How to Change Your Life in 10 Years

As we speak, Pavel is getting breakfast at the motorway restaurant Pfungstadt Ost, some 30 minutes south of Frankfurt: Rolls, scrambled eggs, bacon, and a fresh cup of steaming hot coffee. After sleeping for six hours last night on his truck – three of which weren’t all that restful due to a party celebrated by a group of Danish colleagues at the parking lot next to him – Pavel’s muscles feel cold and tight. But once the food and the coffee begin to take effect, he is ready to hit the autobahn again.

Two days ago, the current leg of Pavel’s continuing journey across Europe started when 2.800 boxes of oranges were loaded onto his trailer in Valencia, Spain. It will come to an end when he discharges the fruits in Hamburg, Germany, from where they’ll be distributed to the stores of the Sky supermarket chain in the North of the country, enabling an elderly lady with Gucci glasses and a mink skin around her neck to have a glass of freshly squeezed juice for breakfast the day after tomorrow, all while watching the seagulls chase each other from Fering’s island promenade. By then, Pavel will probably be back in his driving cab. Business as usual in the life of a long-haul truck driver.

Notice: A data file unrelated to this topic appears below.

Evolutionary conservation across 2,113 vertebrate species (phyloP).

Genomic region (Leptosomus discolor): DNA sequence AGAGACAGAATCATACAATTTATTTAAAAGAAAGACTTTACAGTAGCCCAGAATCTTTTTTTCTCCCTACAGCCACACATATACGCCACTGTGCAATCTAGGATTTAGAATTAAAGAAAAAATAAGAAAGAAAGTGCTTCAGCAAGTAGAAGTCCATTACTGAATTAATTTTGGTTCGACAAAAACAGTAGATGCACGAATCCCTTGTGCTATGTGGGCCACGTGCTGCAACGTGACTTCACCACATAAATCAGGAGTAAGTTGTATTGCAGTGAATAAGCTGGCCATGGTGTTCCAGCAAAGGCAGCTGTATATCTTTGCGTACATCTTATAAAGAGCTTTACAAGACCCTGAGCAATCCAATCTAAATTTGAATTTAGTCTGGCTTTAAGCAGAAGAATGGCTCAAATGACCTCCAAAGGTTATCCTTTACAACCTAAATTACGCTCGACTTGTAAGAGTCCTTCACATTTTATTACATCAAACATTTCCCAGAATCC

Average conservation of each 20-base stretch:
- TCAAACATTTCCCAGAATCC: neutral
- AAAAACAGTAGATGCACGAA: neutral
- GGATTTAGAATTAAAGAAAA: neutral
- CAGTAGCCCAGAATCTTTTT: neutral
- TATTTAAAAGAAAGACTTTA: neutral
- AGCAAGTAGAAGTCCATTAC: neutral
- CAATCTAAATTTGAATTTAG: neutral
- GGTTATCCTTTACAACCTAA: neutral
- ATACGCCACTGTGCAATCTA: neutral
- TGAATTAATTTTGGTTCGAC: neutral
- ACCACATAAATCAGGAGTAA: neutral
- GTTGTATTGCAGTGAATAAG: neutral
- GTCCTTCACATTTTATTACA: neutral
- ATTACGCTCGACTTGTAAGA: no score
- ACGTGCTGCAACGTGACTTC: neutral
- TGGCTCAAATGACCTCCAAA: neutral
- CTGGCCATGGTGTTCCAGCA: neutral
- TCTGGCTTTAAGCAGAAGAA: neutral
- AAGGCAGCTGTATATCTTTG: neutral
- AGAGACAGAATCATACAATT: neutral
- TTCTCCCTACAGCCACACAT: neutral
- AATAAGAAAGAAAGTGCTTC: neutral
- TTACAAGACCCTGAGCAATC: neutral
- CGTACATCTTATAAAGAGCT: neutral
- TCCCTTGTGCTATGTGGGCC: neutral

The Short Haul Scam

I don’t have any good reason to romanticize Pavel’s profession. It’s arduous, stressful and doesn’t allow for much of a work-life balance. The pay is meager, the competition is high. Most car drivers will hate you. But somehow, long-haul truck driving still strikes me as much more interesting than it probably is.1 Maybe that’s because of the old German television series I watched as a child (or the obligatory board game of the same name), maybe it is because of people like Bavaria-based part-time trucker Jonson who blog about their experiences. Maybe it’s just because I’m a curious person and a traveling writer who’s fascinated by all kinds of nomadism.

Whatever the case, I believe there are some interesting lessons here, especially for the mysterious world of personal development blogging. Isn’t it weird that most people, when they want to get smarter, slimmer or stronger, want immediate results? It seems like all they’re willing to put in is a bunch of money, but as little time as possible. This is reflected by the offers you get; the whole niche is surprisingly short-haul focused: If you sign up to my list, the guru promises, you’ll get the answers you need right into your inbox. Minimum effort, minimum time commitment required.